''The Beautiful Burial Ground' conference, organised by the charity Caring for God’s Acre (CfGA), which took place on Saturday 28th September, at the Thame Barns Centre was a great success with over 70 people attending the one-day event.

An array of organisations was represented, with speakers giving talks and running workshops throughout the day. The Chairman of the conference was Glyn Evans,

the diocesan rural officer in the Oxford Diocese and a Deputy Lieutenant of Oxfordshire. Natalie Merry, the Secretary to the Oxford Diocesan Advisory Committee who is responsible for giving technical advice and guidance on church and churchyard projects gave a talk on caring for built heritage. Dr Harold Mytum of Liverpool University gave a talk on surveying and recording monuments and memorials. Other speakers included Fiona Danks from the Trust for Oxfordshire’s Environment, Chris Mason from the Cherwell Swifts Conservation Project and Russell Ball, President of the International Society of Arboriculture for the UK.

People who attended appreciated everything that the conference offered, as shown by comments made at the end of the day. “Really Excellent – one of the best one-day workshops I have ever attended.”, “A great and inspiring day”.

A grant from the Heritage Lottery Fund and The Patsy Wood Trust supported Caring for God's Acre (CfGA) to run the conference, which is part of a four year programme of work through a National Project, across England and Wales.

Caring for God's Acre champions the conservation of burial sites of all kinds, seeking grants to develop special projects which help deliver its work. It is a membership charity, which individuals and community groups are welcome to join. There is a helpful website at providing useful information on conservation management and the charity's activities. Caring for God’s Acre also runs a telephone and email helpline to provide advice and information on aspects of burial site conservation and interpretation.

There are over 12,000 burial grounds across England and Wales and it is well documented that they are a rich source of wildlife, often functioning as a sanctuary for flora and fauna which are rare and endangered elsewhere in the U.K. From song thrushes and swifts to hedgehogs, newts and slow worms, the biodiversity of these areas also encompasses species of international importance, for instance, Yew trees and bumblebees. They are also important for their historic man-made structures such as monuments and memorials, boundary walls, lychgates, preaching crosses and mausalea. This varied interest makes them ideal places for learning and for community activity such as practical conservation work and recording of the stonework and wildlife habitats. Caring for God’s Acre produces a special Churchyard and Burial Ground Action pack full of useful information on a wide range of topics to help people with their local sites. The pack can be downloaded from the website free of charge or purchased as a pack from Caring for God’s Acre.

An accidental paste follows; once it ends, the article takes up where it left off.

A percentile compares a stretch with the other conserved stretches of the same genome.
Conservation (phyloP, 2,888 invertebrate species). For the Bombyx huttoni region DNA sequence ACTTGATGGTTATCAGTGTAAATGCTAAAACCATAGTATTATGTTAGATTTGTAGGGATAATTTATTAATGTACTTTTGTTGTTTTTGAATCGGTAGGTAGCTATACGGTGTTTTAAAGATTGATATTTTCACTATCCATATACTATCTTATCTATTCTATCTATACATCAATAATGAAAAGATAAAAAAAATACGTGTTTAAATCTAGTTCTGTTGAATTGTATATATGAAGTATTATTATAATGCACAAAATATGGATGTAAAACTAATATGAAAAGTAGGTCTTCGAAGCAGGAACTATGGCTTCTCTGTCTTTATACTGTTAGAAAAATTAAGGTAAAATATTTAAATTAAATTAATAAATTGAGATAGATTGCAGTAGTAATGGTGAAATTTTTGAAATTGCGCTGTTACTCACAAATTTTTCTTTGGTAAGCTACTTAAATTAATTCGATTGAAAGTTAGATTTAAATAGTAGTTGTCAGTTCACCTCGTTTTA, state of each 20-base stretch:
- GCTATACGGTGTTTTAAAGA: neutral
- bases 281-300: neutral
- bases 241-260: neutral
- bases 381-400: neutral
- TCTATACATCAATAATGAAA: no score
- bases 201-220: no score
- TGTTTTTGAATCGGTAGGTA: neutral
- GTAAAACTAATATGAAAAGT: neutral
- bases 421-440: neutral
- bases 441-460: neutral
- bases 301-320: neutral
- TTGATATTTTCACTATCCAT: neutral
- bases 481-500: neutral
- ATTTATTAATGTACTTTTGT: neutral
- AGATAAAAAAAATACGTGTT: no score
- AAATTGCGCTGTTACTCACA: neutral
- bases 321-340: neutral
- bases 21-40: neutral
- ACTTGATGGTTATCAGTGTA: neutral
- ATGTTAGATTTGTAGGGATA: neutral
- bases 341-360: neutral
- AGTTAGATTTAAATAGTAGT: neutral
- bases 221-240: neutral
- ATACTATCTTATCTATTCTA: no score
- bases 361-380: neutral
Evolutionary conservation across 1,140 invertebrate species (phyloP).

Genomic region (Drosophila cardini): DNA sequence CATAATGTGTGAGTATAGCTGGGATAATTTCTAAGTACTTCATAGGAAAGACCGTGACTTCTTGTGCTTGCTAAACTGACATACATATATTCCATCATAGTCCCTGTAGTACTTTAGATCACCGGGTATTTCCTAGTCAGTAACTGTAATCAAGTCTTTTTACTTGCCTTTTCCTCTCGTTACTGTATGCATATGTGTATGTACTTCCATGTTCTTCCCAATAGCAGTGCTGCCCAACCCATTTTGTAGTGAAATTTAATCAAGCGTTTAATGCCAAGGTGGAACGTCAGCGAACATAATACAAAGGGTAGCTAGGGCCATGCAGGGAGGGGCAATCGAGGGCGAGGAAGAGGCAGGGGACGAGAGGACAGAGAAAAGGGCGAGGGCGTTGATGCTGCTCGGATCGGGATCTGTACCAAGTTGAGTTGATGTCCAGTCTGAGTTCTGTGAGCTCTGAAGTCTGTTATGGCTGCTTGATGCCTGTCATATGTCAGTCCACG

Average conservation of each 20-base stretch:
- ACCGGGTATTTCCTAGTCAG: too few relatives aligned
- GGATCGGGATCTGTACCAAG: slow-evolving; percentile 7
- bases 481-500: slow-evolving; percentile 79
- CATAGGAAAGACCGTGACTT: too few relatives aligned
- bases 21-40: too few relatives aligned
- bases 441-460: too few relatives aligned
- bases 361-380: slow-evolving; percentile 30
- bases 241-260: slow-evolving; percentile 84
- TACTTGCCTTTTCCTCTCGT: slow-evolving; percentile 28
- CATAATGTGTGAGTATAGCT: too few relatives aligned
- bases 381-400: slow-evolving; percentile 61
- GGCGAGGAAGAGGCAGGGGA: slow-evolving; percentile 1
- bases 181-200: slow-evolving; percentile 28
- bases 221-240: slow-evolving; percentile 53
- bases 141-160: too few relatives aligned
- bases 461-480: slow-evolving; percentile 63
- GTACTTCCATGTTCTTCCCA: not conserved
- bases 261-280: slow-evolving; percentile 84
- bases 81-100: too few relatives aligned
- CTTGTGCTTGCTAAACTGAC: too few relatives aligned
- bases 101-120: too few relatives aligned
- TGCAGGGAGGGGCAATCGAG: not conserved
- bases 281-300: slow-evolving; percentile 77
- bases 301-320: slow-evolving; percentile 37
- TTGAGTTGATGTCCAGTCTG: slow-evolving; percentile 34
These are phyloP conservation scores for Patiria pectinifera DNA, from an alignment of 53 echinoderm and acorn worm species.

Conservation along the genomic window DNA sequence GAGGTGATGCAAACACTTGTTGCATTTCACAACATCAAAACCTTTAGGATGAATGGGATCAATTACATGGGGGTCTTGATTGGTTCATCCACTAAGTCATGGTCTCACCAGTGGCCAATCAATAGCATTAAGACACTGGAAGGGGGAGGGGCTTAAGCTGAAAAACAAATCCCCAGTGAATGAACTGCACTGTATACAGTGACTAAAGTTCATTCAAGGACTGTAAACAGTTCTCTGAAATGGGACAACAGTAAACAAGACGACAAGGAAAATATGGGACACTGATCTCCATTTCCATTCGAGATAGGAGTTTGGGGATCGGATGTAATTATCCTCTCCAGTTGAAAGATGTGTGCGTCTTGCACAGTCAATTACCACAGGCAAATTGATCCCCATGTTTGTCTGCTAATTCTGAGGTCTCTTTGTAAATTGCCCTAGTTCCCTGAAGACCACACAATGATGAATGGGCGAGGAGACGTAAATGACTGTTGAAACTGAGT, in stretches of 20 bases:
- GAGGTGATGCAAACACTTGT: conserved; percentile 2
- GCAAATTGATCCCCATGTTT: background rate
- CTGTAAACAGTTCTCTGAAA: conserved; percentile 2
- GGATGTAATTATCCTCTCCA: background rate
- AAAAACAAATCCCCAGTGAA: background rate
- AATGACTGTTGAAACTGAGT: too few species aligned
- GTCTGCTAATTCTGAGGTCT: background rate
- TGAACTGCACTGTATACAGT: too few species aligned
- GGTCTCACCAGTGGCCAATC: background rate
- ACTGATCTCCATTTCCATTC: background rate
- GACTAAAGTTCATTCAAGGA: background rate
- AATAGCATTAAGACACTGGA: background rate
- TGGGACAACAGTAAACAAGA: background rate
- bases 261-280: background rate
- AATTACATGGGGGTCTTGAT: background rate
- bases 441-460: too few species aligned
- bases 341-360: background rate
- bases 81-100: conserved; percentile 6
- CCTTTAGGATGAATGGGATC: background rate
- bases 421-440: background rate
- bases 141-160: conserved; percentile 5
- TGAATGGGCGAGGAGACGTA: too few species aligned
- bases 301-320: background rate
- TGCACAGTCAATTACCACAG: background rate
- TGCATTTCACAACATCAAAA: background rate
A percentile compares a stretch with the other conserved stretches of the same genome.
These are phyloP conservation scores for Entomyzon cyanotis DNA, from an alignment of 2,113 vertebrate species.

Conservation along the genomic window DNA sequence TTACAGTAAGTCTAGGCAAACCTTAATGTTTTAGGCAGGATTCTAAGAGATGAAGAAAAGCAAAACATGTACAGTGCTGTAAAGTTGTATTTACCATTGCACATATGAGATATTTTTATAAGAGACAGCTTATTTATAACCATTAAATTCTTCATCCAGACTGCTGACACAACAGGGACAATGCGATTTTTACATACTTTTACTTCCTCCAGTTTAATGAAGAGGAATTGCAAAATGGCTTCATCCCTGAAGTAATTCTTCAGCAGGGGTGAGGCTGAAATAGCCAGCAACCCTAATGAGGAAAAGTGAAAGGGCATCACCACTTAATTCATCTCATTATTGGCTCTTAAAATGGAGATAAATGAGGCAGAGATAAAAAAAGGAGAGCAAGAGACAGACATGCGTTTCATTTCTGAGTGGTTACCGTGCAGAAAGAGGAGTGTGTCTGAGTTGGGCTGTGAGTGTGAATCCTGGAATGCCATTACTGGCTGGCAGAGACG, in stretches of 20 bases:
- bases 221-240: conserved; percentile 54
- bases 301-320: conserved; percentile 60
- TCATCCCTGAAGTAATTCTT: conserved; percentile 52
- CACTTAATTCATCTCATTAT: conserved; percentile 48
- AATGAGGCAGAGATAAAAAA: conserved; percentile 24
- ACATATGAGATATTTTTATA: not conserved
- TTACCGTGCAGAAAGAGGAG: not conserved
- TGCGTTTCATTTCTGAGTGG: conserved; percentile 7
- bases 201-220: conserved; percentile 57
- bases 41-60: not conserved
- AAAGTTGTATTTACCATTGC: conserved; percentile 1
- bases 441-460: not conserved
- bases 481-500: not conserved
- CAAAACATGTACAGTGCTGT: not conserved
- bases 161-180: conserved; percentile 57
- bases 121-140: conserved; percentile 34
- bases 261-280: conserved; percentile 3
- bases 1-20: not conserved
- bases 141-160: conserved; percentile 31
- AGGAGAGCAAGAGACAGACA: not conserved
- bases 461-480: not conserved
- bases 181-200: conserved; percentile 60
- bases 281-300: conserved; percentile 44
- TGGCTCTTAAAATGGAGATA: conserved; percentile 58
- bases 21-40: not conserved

Using money raised through the National Lottery, the Heritage Lottery Fund (HLF) sustains and transforms a wide range of heritage for present and future generations to take part in, learn from and enjoy. From museums, parks and historic places to archaeology, natural environment and cultural traditions, we invest in every part of our diverse heritage. HLF has supported over 30,000 projects, allocating £4.7 billion across the UK. Website:

Editors' note - For further information contact Sue Cooper, Caring for God's Acre, 11 Drover's House, Craven Arms, Shropshire SY9 5DF. Tel: 01588 673041.

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